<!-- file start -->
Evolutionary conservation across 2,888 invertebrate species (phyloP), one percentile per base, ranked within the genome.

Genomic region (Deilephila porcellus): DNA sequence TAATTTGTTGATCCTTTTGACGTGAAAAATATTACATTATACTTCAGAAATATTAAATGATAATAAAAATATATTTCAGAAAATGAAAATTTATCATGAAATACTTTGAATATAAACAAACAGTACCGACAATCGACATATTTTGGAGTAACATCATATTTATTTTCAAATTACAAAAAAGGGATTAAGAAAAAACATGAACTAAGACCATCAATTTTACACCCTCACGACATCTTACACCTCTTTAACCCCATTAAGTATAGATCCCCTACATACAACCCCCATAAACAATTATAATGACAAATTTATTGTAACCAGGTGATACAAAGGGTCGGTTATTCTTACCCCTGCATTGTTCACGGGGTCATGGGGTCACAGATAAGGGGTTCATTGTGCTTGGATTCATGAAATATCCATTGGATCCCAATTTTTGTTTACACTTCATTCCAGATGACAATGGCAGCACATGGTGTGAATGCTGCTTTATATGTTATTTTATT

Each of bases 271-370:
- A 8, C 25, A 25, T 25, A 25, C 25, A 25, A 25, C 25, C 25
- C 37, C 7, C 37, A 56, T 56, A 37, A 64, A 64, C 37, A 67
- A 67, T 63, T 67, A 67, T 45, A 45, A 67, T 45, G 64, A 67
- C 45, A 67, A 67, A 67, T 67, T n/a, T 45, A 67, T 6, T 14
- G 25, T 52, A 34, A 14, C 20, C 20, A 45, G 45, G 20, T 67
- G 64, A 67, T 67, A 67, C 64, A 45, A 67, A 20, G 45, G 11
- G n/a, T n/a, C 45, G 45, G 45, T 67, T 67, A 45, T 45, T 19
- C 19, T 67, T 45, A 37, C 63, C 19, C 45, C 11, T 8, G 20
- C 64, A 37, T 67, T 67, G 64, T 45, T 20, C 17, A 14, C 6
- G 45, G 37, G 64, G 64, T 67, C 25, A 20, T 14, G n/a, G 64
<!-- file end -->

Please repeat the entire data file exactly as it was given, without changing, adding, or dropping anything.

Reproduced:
Evolutionary conservation across 2,888 invertebrate species (phyloP), one percentile per base, ranked within the genome.

Genomic region (Deilephila porcellus): DNA sequence TAATTTGTTGATCCTTTTGACGTGAAAAATATTACATTATACTTCAGAAATATTAAATGATAATAAAAATATATTTCAGAAAATGAAAATTTATCATGAAATACTTTGAATATAAACAAACAGTACCGACAATCGACATATTTTGGAGTAACATCATATTTATTTTCAAATTACAAAAAAGGGATTAAGAAAAAACATGAACTAAGACCATCAATTTTACACCCTCACGACATCTTACACCTCTTTAACCCCATTAAGTATAGATCCCCTACATACAACCCCCATAAACAATTATAATGACAAATTTATTGTAACCAGGTGATACAAAGGGTCGGTTATTCTTACCCCTGCATTGTTCACGGGGTCATGGGGTCACAGATAAGGGGTTCATTGTGCTTGGATTCATGAAATATCCATTGGATCCCAATTTTTGTTTACACTTCATTCCAGATGACAATGGCAGCACATGGTGTGAATGCTGCTTTATATGTTATTTTATT

Each of bases 271-370:
- A 8, C 25, A 25, T 25, A 25, C 25, A 25, A 25, C 25, C 25
- C 37, C 7, C 37, A 56, T 56, A 37, A 64, A 64, C 37, A 67
- A 67, T 63, T 67, A 67, T 45, A 45, A 67, T 45, G 64, A 67
- C 45, A 67, A 67, A 67, T 67, T n/a, T 45, A 67, T 6, T 14
- G 25, T 52, A 34, A 14, C 20, C 20, A 45, G 45, G 20, T 67
- G 64, A 67, T 67, A 67, C 64, A 45, A 67, A 20, G 45, G 11
- G n/a, T n/a, C 45, G 45, G 45, T 67, T 67, A 45, T 45, T 19
- C 19, T 67, T 45, A 37, C 63, C 19, C 45, C 11, T 8, G 20
- C 64, A 37, T 67, T 67, G 64, T 45, T 20, C 17, A 14, C 6
- G 45, G 37, G 64, G 64, T 67, C 25, A 20, T 14, G n/a, G 64